Visited December 2012
1 Thank ayan_13
This review is the subjective opinion of a TripAdvisor member and not of TripAdvisor LLC.
London, United Kingdom
Level Contributor
37 reviews
20 attraction reviews
common_n_attraction_reviews_1bd8 19 helpful votes
“Essential visit for history fans”
4 of 5 bubbles Reviewed December 31, 2012

If you have any interest in the colonial history of India or indeed British history, South Park Cemetery is a must see. Departed individuals with connections to the who’s who of the early British traders, soldiers and imperialists are buried here. The cost to walk around the cemetery is minimal and it only takes around 30mins to explore the site. I would recommend purchasing the small guide book before you enter the cemetery proper from inside the left hand building at the gates – this will help you navigate and learn more about the tombs. Regrettably, and all to predicable, the condition of the many of the tombs is poor and much of the ground is overgrown. However, repair work is underway on the entire site and donations are welcome (please donate to save this history).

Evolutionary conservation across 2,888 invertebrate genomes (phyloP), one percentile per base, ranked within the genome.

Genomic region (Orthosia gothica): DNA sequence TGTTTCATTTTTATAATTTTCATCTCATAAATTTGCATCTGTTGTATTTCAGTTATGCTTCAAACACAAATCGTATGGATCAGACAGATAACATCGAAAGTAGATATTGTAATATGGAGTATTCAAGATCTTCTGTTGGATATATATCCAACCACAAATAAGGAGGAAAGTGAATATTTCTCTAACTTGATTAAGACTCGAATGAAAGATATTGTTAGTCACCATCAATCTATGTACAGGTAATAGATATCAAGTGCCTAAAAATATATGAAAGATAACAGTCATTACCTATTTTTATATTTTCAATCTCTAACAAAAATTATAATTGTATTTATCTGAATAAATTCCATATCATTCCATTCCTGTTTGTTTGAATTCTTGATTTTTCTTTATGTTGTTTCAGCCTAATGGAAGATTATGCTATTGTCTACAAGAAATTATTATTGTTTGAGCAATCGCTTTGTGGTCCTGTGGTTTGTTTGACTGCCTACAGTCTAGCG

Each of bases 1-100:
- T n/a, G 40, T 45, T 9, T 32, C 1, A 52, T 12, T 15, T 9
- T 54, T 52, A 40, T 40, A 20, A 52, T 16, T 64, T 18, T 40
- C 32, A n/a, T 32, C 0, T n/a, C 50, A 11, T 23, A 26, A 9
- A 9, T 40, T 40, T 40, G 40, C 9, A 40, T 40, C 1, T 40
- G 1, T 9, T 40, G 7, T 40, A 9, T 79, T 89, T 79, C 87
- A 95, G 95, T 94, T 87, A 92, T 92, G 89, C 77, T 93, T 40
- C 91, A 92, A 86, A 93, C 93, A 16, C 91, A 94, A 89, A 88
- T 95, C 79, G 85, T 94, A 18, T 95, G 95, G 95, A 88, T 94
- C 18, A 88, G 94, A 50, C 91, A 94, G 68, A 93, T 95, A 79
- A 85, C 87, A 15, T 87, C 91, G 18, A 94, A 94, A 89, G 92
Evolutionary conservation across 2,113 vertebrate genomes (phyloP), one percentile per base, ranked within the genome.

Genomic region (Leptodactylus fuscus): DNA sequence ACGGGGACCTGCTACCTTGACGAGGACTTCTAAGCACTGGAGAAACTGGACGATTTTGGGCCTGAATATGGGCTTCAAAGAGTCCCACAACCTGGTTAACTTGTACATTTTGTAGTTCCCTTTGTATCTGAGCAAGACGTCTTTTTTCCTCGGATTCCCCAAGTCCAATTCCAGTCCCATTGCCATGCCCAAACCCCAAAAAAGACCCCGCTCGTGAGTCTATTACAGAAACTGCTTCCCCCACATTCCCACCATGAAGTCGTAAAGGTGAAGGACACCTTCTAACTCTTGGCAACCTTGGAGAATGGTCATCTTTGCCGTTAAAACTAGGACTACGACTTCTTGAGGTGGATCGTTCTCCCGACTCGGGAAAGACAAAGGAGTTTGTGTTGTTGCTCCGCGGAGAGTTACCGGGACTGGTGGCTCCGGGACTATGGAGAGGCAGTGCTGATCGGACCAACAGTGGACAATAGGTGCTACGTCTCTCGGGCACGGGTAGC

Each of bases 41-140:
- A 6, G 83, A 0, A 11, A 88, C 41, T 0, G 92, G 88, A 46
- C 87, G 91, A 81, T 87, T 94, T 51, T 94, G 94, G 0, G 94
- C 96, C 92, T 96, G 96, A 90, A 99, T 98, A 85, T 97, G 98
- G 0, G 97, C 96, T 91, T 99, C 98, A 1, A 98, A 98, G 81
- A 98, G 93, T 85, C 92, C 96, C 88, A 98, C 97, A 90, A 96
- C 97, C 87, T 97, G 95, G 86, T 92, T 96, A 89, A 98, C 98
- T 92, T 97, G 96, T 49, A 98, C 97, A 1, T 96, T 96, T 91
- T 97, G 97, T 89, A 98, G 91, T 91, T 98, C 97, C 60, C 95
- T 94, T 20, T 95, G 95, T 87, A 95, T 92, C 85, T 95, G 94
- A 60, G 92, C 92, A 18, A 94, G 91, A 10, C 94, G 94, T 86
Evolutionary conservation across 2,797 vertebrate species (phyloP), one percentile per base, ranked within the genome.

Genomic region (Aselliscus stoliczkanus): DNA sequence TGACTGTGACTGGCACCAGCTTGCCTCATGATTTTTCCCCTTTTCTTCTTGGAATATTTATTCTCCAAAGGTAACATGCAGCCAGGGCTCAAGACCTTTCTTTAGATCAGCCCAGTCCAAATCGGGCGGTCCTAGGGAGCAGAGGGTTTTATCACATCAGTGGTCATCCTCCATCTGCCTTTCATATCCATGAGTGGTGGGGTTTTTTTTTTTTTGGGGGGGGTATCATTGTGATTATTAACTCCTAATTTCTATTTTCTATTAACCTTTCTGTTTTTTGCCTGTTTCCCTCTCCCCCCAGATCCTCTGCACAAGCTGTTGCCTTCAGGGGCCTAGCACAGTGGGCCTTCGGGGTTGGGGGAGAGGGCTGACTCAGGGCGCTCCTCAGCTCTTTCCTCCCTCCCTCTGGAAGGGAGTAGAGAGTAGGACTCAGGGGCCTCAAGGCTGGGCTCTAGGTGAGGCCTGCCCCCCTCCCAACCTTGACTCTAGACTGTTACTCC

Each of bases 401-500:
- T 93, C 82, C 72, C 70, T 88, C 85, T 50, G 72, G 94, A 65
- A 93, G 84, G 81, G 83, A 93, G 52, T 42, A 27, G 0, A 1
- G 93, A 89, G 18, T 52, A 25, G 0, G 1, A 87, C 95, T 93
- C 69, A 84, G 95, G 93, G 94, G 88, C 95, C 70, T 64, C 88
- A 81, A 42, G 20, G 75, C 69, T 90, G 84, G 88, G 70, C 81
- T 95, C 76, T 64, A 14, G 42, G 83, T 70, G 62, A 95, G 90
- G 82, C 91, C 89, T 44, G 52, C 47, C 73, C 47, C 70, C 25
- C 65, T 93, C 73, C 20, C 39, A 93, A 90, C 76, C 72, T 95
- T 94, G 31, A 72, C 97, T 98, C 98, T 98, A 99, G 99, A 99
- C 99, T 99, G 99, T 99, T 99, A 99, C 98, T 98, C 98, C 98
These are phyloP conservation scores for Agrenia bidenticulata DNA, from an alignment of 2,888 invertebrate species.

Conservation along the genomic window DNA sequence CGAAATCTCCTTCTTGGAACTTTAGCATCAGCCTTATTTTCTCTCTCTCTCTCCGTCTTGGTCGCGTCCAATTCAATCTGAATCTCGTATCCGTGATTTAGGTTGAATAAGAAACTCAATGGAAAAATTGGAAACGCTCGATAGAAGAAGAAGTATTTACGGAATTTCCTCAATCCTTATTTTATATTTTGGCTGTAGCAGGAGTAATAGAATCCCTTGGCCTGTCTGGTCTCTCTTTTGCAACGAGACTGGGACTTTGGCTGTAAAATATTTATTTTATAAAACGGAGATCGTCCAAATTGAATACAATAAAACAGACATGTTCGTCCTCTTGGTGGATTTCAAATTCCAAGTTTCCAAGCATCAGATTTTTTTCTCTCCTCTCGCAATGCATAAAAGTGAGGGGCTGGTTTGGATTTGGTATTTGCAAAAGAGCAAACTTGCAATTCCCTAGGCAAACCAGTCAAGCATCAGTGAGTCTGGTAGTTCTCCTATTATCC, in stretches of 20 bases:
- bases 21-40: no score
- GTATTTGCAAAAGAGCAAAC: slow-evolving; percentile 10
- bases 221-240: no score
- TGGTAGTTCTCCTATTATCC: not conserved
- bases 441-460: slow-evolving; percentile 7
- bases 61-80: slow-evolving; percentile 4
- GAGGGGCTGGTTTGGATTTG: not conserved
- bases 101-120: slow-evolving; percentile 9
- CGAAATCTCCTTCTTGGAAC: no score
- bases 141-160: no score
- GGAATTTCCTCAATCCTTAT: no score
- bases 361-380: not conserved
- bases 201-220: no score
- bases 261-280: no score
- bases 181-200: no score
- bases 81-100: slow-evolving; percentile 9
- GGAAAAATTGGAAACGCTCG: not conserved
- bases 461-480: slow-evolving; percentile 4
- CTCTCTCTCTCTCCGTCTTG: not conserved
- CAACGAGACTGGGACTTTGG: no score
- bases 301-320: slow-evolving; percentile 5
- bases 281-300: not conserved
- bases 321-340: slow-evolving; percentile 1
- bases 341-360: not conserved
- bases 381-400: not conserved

Visited December 2012
1 Thank RoyalSovereign
This review is the subjective opinion of a TripAdvisor member and not of TripAdvisor LLC.